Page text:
At the heart of the 12 Week Year approach is the concept of a compelling vision. This vision acts as a guiding star, providing direction and purpose to your actions.

A strong vision is more than just a goal; it’s a vivid picture of what you aspire to achieve or become. It’s the foundational element that fuels motivation and drives action. A compelling vision serves several key purposes:

  1. Direction: It provides a clear direction for your efforts and decisions.
  2. Motivation: It keeps you motivated, especially when facing challenges or setbacks.
  3. Focus: It helps maintain focus on what is truly important, aligning actions with desired outcomes.
The authors emphasize that vision defines the direction you want to go and the motivation to act, but vision without action is just a dream. It is the consistent action that turns a dream into reality.
Your Vision and GoalsPin

Image | Word | Editable PDF

Use this goal worksheet to write each of the three goals.

Before you start, you will need to create a vision to know where you want to get to. Without a vision, you will have no emotional connection to your tasks, and your chances of success will not be as great. There are 3 time horizons you’ll want to focus your vision on:

Long-term aspirations

How would you like to see your life in the long term?

Mid-term goals

What would you like to achieve 3 years from today? Relate to personal and professional goals.

12 Week Goals

These are your goals for the next 12 weeks. This is your vision and where you want to be 12 weeks from now.

Techniques for Crafting a Compelling Personal and Professional Vision

Crafting a compelling vision requires introspection and a clear understanding of what you value and desire. Here are some techniques to help you develop your vision:

  1. Reflect on Core Values: Identify your core values and what matters most to you. Your vision should be a reflection of these values.
  2. Visualize Success: Imagine what success looks like for you in both personal and professional aspects. Be as detailed as possible in your visualization.
  3. Use Vivid and Inspiring Language: Articulate your vision using language that is vivid and inspiring. This enhances emotional connection and commitment to the vision.
  4. Write It Down: Documenting your vision makes it more concrete and actionable. A written vision is a powerful reminder of what you’re working towards.
  5. Think Long-Term, but Be Adaptable: While your vision should be long-term, it should also be flexible enough to adapt to changing circumstances or insights.

Implementation Plan

Your goals must be:

  • Specific and measurable. See SMART goals for a detailed explanation.
  • Stated positively. Focus on something positive that you want to happen.
  • Realistic but require effort to achieve. You don’t want your goals to be too easy to achieve, but you also don’t want them to be too difficult to achieve. Try to find goals that challenge you but are achievable with reasonable effort.
  • Find ways to hold yourself accountable. Accountability keeps you working hard to make consistent, steady progress, and to achieve your goals. The ultimate aim of accountability is to continually ask yourself what you can do to reach your goals.
  • Time-bound. You need a deadline to get yourself moving.

Step 1 – Set your goals

Set 1 to 3 specific and measurable goals for the upcoming twelve week year. Print the 12 week year PDF below and write down each of your goals. You might need more than one goal but you don’t want too many goals. You need to stay focused.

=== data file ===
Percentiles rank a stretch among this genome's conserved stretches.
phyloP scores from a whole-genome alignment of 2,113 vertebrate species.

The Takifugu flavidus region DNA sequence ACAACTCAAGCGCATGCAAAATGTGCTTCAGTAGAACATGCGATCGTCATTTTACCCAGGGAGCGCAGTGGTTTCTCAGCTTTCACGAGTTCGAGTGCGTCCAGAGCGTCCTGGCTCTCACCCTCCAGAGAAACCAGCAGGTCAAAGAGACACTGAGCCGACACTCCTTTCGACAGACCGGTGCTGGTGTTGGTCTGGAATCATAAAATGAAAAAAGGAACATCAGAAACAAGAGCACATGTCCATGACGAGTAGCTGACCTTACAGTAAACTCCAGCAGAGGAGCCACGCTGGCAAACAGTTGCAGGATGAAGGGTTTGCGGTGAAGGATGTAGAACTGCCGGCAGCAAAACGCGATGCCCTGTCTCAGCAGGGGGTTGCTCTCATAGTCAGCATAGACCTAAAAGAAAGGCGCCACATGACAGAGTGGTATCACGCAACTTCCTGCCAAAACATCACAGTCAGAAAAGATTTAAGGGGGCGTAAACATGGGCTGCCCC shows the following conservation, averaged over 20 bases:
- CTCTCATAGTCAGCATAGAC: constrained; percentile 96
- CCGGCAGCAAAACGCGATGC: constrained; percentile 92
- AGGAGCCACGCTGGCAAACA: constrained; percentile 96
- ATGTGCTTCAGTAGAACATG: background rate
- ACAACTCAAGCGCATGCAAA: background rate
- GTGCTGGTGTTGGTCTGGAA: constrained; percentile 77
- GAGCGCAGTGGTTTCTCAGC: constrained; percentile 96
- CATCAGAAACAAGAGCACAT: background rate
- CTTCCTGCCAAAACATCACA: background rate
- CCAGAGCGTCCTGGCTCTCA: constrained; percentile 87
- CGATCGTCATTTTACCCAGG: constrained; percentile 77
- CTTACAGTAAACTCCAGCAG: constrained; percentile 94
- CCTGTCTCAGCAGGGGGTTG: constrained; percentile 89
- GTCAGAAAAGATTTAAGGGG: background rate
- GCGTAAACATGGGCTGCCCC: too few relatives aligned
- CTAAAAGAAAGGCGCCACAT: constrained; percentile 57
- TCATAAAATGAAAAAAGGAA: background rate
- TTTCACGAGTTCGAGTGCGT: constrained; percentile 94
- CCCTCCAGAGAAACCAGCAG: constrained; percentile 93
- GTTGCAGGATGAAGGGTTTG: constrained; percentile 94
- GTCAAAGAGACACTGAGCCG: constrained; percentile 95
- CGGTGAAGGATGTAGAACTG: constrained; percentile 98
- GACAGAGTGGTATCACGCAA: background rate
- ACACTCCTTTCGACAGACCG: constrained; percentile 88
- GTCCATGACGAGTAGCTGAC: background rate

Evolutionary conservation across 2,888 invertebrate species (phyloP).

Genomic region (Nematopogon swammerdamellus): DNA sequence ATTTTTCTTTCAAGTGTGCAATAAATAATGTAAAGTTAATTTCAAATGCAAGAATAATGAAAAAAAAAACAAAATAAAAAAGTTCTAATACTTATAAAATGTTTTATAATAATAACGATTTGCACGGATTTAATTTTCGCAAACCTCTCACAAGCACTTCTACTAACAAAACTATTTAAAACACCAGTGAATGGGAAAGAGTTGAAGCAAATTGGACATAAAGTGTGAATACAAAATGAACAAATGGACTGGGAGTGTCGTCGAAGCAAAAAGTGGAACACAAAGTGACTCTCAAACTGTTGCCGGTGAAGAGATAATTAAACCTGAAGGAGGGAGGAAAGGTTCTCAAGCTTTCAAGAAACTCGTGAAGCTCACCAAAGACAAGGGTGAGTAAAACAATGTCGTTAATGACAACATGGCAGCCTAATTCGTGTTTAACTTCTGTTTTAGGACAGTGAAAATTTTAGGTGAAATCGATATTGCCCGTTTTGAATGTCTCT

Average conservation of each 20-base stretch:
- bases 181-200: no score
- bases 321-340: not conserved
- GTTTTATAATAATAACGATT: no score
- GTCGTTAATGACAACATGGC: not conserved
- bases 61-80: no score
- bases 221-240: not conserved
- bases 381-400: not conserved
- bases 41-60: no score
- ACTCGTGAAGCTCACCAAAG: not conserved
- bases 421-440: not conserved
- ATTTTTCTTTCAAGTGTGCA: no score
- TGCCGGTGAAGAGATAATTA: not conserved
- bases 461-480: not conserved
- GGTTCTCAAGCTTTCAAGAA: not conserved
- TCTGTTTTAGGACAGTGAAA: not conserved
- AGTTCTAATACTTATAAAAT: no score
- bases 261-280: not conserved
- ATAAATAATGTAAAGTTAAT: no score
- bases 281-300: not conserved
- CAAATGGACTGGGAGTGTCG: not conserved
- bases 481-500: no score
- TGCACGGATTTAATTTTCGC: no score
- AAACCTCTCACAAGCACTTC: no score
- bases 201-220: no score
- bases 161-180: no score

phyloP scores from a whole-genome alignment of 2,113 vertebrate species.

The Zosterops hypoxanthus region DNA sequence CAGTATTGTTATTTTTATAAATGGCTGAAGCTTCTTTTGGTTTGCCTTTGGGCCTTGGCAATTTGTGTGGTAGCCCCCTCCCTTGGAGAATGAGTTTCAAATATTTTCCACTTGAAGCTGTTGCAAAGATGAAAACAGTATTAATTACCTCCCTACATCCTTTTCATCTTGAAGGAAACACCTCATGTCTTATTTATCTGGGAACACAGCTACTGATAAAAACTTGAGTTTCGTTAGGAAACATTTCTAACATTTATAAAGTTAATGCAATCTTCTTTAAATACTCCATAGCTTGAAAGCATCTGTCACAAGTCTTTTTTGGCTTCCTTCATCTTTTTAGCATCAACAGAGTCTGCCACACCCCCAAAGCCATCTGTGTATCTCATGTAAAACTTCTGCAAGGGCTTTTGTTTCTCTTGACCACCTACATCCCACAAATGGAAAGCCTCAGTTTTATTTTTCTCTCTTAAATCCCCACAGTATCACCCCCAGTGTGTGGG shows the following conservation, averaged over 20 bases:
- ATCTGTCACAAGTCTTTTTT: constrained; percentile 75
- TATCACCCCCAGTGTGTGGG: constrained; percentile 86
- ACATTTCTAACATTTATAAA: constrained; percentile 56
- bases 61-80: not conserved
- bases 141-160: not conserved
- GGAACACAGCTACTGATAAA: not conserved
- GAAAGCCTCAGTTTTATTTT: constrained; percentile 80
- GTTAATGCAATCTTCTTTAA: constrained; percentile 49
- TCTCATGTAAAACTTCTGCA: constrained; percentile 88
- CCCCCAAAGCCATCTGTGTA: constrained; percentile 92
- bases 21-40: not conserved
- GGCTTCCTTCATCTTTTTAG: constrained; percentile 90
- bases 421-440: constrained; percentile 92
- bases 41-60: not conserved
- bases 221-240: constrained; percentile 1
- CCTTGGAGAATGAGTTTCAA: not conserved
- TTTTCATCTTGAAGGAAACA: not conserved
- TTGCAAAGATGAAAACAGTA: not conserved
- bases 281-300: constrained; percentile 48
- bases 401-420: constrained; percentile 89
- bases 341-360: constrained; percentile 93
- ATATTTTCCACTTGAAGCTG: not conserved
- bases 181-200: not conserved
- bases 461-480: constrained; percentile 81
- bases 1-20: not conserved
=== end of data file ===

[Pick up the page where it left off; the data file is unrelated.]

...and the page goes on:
How do you decide which goals to focus on? Start with your vision and then rate yourself in the seven areas of life balance (i.e., spiritual, spouse/partner, family, community, physical, personal, and business). The authors suggest using a scale from 1 to 10 to rate your level of satisfaction. A score of 10 is the best that you can be in an area and a score of 1 would be the worst. See Wheel of Life

Step 2 – Develop a plan to achieve your goals

Keep your plan simple yet effective. Tactics are the actions you will take to reach your 12-week goals. List a few tactics or actions that you will need to complete to achieve your plan. Your plan must contain the top priorities that will add the most value and have the greatest impact. The 12-week plan contains all the tactics or actions you need to execute in order to achieve your 12-week goals. Each tactic has a due date.

Print the 12 week year templates PDF, Word, or Image version. Write one to three goals. Add the tasks that are most likely to help you reach these goals.

Step 3 – Create a Weekly Plan

The weekly plan takes your 12-week plan and divides it into weekly and daily actions. The weekly plan organizes your week and keeps you focused. This is not a weekly to-do-list but rather the critical strategic tasks that you need to complete in order for you to achieve your goals.

To create your weekly plan, you will need to refer to your 12-week plan from the previous step. The weekly plan is pretty much one-twelfth of the 12-week plan above.

Here is a sample weekly plan template to add your daily actions for each week. In the left column, give each action a score. Use this score to measure what percentage of your tasks you completed each week.

Spend the first 15 or 20 minutes at the beginning of each week to review your progress from the past week and plan the upcoming one.

The first five minutes of each day should be spent reviewing your weekly plan to plan that day’s activities.

Step 4 – Complete each action the week it is due

With the 12 Week Year, a year is equivalent to 12 weeks, a month is now a week, and a week is now a day. To do this, you need to focus on the actions that will have the most impact. You cannot get sidetracked. You have to stick to the plan. If you have decided to do something one day, then don’t stop until you get it done. Ensure that your critical tasks are completed each week.

Step 5 – Measure your progress with the Weekly Scorecard 

The best way to measure your execution is to work from a weekly plan and evaluate the percentage of tactics completed.